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Re: [Gnumed-devel] forms concept (instead of placeholders)

From: Karsten Hilbert
Subject: Re: [Gnumed-devel] forms concept (instead of placeholders)
Date: Thu, 15 Oct 2009 22:01:12 +0200
User-agent: Mutt/1.5.20 (2009-06-14)

Hello Jerzy,

I am happy to embrace your code as one way to get items with
haptic properties out of GNUmed.

What would be your suggestion to move forward to fold this
functionality into the main code ?

I do realize your approach does not fully deliver what I
would like forms to be but it is still useful.

There is a fundamental difference between what a consider a

        a dynamic "form"


        a dynamically-generated "letter".

The latter (pun acknowledged) is a piece of correspondence
which is pre-generated according to certain rules of
possibly quite some complexity including user interaction.
It may or may not be *editable* after generation but it does
not talk *back* to GNUmed after having been generated.
Examples of this are say referral letters generated by
replacing placeholders inside an OpenOffice template.
Placeholders can range from simple substitutions for static
data or expressed as SQL queries inside the template up to
accessing certain parts of the GNUmed user interface for
user interaction (often selection of items from a list). All
this is static once processing of the template into a
"letter" instance is done despite it possibly being editable
*manually* in, say, OpenOffice Writer post-hoc before actual
printing. The prime example is the "consultant's letter"
which by means of a template quickly pulls together a few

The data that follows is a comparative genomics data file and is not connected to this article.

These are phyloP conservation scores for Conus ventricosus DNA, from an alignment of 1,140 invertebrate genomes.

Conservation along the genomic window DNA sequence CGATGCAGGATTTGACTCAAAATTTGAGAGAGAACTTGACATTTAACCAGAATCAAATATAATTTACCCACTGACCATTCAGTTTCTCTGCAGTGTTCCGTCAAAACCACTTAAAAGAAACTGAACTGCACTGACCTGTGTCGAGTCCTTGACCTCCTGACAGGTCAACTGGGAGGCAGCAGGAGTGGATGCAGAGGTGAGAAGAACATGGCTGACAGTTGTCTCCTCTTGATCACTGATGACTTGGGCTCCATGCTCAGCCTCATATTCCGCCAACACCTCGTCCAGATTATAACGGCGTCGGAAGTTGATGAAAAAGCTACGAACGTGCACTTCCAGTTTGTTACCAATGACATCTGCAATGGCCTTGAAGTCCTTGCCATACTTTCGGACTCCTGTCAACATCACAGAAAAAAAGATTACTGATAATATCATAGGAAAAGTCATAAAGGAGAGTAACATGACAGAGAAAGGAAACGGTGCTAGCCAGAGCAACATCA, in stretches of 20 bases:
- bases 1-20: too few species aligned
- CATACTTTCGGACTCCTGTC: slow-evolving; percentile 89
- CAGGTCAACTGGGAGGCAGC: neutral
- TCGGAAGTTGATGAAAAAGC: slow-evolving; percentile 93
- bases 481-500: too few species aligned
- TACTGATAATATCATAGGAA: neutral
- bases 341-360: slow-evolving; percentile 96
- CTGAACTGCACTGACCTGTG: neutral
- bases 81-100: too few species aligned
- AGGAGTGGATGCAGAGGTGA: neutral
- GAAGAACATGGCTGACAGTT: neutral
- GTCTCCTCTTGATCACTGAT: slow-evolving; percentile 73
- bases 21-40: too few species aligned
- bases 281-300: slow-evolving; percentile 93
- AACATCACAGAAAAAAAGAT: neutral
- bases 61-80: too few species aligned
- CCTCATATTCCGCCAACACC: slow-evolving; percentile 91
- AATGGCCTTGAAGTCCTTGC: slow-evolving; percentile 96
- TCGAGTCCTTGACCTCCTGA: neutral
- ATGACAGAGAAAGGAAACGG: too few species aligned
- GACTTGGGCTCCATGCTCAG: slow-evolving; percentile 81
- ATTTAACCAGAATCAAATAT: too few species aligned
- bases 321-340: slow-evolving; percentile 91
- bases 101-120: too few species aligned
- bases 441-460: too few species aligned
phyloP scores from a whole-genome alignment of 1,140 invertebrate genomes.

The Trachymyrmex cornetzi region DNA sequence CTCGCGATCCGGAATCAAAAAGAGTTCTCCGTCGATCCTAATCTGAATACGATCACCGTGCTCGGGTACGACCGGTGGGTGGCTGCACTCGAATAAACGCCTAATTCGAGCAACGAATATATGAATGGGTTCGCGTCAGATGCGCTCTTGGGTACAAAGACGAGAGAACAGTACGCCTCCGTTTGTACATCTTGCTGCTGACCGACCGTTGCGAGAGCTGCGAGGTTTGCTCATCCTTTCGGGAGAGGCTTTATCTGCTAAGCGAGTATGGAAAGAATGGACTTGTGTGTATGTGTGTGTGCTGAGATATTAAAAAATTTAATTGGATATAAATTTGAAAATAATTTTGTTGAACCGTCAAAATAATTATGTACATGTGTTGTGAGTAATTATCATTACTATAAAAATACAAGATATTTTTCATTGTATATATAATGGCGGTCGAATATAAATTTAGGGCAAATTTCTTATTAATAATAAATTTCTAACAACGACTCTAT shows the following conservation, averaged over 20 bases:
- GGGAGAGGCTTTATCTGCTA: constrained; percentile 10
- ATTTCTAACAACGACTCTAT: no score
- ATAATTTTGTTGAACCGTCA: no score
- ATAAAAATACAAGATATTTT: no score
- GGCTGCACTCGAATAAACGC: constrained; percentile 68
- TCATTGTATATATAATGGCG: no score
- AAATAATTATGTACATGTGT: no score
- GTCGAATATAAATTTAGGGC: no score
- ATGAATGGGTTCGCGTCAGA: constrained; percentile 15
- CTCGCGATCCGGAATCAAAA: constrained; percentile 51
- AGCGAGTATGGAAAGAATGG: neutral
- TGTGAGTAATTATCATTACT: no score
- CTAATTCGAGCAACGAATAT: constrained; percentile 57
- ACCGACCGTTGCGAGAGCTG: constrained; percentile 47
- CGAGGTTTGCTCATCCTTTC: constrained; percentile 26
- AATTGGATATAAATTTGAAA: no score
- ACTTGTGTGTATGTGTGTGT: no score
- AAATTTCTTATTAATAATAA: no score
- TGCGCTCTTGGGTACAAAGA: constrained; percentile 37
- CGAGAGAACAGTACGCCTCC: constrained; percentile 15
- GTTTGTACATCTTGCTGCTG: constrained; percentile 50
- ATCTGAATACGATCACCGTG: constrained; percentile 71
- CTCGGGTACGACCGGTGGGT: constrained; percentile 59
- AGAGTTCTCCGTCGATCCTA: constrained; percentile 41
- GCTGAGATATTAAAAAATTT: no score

data items and maybe todays/the latest exam/findings/
assessment which is the compiled into a neat letter being
sent back to the referring GP.

Forms, however, should allow access back into GNUmed data at
any time before printing. IOW there should be "fields" which
can be tabbed into and from which certain parts of the data
inside the GNUmed database can be accessed again and again.
Forms are more like user interface widgets with the express
purpose of creating a particular output item. One of the
best examples here are (possibly government imposed)
pre-printed fillout forms being re-done inside a practice
management system -- such as prescriptionn forms in Germany
or admission forms.

Now, if we look carefully we quickly see that we would
ideally want both mechanisms in one: most outgoing pieces of
correspondence can benefit from a schematic,
form-by-field-like pre-filling stage from which they are
being processed and presented for final manual touch-up. At
which stage the user will invariably long for direct access
back into GNUmed to add that one previously forgotten or
skipped over piece of data by selection from a convenient
list or other widget. Copy/Paste works, too, but is often a
lot less convenient.

Despite all this I don't see why we shouldn't include your
approach into GNUmed. After all it is implemented, deployed
and proved by use !

> 1. My needs:
>       - all data from backend should be available to a form, so no fixed list 
> of placeholders is acceptable

I agree that all data is wanted to be available. However,
some data items need means of selection by way of user
interaction inside GNUmed (think picking which SOAP items to

>       - a form may contain data from unknown number of records (1 or more)